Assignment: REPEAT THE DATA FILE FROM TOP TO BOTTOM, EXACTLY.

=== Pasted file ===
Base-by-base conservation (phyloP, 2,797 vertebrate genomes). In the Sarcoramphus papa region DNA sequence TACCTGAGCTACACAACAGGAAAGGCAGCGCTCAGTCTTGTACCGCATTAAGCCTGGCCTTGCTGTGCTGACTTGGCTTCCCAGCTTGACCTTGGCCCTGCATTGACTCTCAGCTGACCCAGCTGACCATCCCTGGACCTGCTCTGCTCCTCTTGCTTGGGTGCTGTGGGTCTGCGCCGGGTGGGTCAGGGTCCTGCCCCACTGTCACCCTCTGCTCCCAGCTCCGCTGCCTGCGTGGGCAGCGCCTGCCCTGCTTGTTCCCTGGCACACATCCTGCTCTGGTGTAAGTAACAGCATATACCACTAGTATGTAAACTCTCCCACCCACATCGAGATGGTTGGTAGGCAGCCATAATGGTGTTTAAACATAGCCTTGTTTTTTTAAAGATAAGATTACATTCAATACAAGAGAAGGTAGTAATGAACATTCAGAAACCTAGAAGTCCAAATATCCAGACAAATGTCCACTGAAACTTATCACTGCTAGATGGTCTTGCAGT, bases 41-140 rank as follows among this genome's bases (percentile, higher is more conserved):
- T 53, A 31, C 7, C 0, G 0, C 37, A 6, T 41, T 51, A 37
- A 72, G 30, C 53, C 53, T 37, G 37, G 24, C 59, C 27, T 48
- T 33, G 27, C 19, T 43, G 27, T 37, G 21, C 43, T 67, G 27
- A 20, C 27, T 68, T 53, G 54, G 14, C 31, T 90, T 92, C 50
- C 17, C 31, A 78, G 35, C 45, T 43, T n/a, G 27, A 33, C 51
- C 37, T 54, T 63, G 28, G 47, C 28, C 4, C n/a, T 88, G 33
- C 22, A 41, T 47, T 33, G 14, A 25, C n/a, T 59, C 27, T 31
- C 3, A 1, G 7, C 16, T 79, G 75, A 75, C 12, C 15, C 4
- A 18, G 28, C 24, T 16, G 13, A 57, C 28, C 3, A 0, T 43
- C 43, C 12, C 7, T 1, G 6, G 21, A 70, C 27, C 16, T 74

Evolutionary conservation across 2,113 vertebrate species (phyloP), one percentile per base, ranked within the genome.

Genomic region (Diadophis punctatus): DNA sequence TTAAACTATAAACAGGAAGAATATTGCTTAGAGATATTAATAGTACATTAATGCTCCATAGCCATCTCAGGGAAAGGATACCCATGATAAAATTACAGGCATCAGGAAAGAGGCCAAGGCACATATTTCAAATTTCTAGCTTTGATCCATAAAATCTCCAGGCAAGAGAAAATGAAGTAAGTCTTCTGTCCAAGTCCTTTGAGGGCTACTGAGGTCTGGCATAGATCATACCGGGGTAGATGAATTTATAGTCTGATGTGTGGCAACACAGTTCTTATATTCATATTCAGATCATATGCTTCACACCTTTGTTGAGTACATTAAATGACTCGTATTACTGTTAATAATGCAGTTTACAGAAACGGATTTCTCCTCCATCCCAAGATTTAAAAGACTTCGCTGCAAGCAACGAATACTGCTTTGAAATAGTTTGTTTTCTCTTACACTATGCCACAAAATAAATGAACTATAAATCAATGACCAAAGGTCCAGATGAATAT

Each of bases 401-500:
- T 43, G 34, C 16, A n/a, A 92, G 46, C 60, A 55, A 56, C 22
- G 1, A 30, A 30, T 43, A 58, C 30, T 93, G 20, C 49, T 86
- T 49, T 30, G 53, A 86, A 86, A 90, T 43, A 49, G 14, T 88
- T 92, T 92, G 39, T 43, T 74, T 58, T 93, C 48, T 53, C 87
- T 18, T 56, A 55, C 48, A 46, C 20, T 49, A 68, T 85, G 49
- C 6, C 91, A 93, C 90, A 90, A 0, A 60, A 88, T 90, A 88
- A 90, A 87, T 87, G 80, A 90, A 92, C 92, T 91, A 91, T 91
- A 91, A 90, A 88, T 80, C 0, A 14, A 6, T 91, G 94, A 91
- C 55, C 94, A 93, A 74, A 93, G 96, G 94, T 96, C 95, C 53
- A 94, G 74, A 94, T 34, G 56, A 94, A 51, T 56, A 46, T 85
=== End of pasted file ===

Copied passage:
Base-by-base conservation (phyloP, 2,797 vertebrate genomes). In the Sarcoramphus papa region DNA sequence TACCTGAGCTACACAACAGGAAAGGCAGCGCTCAGTCTTGTACCGCATTAAGCCTGGCCTTGCTGTGCTGACTTGGCTTCCCAGCTTGACCTTGGCCCTGCATTGACTCTCAGCTGACCCAGCTGACCATCCCTGGACCTGCTCTGCTCCTCTTGCTTGGGTGCTGTGGGTCTGCGCCGGGTGGGTCAGGGTCCTGCCCCACTGTCACCCTCTGCTCCCAGCTCCGCTGCCTGCGTGGGCAGCGCCTGCCCTGCTTGTTCCCTGGCACACATCCTGCTCTGGTGTAAGTAACAGCATATACCACTAGTATGTAAACTCTCCCACCCACATCGAGATGGTTGGTAGGCAGCCATAATGGTGTTTAAACATAGCCTTGTTTTTTTAAAGATAAGATTACATTCAATACAAGAGAAGGTAGTAATGAACATTCAGAAACCTAGAAGTCCAAATATCCAGACAAATGTCCACTGAAACTTATCACTGCTAGATGGTCTTGCAGT, bases 41-140 rank as follows among this genome's bases (percentile, higher is more conserved):
- T 53, A 31, C 7, C 0, G 0, C 37, A 6, T 41, T 51, A 37
- A 72, G 30, C 53, C 53, T 37, G 37, G 24, C 59, C 27, T 48
- T 33, G 27, C 19, T 43, G 27, T 37, G 21, C 43, T 67, G 27
- A 20, C 27, T 68, T 53, G 54, G 14, C 31, T 90, T 92, C 50
- C 17, C 31, A 78, G 35, C 45, T 43, T n/a, G 27, A 33, C 51
- C 37, T 54, T 63, G 28, G 47, C 28, C 4, C n/a, T 88, G 33
- C 22, A 41, T 47, T 33, G 14, A 25, C n/a, T 59, C 27, T 31
- C 3, A 1, G 7, C 16, T 79, G 75, A 75, C 12, C 15, C 4
- A 18, G 28, C 24, T 16, G 13, A 57, C 28, C 3, A 0, T 43
- C 43, C 12, C 7, T 1, G 6, G 21, A 70, C 27, C 16, T 74

Evolutionary conservation across 2,113 vertebrate species (phyloP), one percentile per base, ranked within the genome.

Genomic region (Diadophis punctatus): DNA sequence TTAAACTATAAACAGGAAGAATATTGCTTAGAGATATTAATAGTACATTAATGCTCCATAGCCATCTCAGGGAAAGGATACCCATGATAAAATTACAGGCATCAGGAAAGAGGCCAAGGCACATATTTCAAATTTCTAGCTTTGATCCATAAAATCTCCAGGCAAGAGAAAATGAAGTAAGTCTTCTGTCCAAGTCCTTTGAGGGCTACTGAGGTCTGGCATAGATCATACCGGGGTAGATGAATTTATAGTCTGATGTGTGGCAACACAGTTCTTATATTCATATTCAGATCATATGCTTCACACCTTTGTTGAGTACATTAAATGACTCGTATTACTGTTAATAATGCAGTTTACAGAAACGGATTTCTCCTCCATCCCAAGATTTAAAAGACTTCGCTGCAAGCAACGAATACTGCTTTGAAATAGTTTGTTTTCTCTTACACTATGCCACAAAATAAATGAACTATAAATCAATGACCAAAGGTCCAGATGAATAT

Each of bases 401-500:
- T 43, G 34, C 16, A n/a, A 92, G 46, C 60, A 55, A 56, C 22
- G 1, A 30, A 30, T 43, A 58, C 30, T 93, G 20, C 49, T 86
- T 49, T 30, G 53, A 86, A 86, A 90, T 43, A 49, G 14, T 88
- T 92, T 92, G 39, T 43, T 74, T 58, T 93, C 48, T 53, C 87
- T 18, T 56, A 55, C 48, A 46, C 20, T 49, A 68, T 85, G 49
- C 6, C 91, A 93, C 90, A 90, A 0, A 60, A 88, T 90, A 88
- A 90, A 87, T 87, G 80, A 90, A 92, C 92, T 91, A 91, T 91
- A 91, A 90, A 88, T 80, C 0, A 14, A 6, T 91, G 94, A 91
- C 55, C 94, A 93, A 74, A 93, G 96, G 94, T 96, C 95, C 53
- A 94, G 74, A 94, T 34, G 56, A 94, A 51, T 56, A 46, T 85